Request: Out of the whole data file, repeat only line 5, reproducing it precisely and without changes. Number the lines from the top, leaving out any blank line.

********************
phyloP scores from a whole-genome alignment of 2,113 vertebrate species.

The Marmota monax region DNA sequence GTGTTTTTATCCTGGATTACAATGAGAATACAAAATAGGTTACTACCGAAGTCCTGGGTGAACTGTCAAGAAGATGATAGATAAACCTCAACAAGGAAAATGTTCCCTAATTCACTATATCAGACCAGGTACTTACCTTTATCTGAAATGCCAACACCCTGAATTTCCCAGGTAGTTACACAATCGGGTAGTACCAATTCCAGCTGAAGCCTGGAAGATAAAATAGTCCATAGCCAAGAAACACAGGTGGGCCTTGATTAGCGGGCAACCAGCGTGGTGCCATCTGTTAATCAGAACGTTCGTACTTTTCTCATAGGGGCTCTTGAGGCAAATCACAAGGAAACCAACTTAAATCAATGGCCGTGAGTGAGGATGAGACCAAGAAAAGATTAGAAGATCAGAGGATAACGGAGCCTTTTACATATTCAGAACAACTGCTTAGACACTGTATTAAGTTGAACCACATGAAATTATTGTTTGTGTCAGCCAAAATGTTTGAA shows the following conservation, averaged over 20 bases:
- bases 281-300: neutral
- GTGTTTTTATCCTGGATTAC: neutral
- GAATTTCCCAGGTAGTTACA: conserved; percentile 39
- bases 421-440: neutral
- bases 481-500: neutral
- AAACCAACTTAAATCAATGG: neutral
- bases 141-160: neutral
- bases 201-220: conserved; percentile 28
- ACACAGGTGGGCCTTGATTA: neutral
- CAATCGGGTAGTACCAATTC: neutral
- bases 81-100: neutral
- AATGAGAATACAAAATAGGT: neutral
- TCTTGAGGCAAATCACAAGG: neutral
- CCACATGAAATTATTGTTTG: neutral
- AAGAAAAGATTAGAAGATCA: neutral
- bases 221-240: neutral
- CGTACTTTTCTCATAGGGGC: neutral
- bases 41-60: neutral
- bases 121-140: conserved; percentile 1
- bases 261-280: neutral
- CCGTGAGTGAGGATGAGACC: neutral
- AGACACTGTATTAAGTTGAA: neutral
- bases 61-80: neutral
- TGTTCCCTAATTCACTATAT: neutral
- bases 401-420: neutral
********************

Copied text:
- GAATTTCCCAGGTAGTTACA: conserved; percentile 39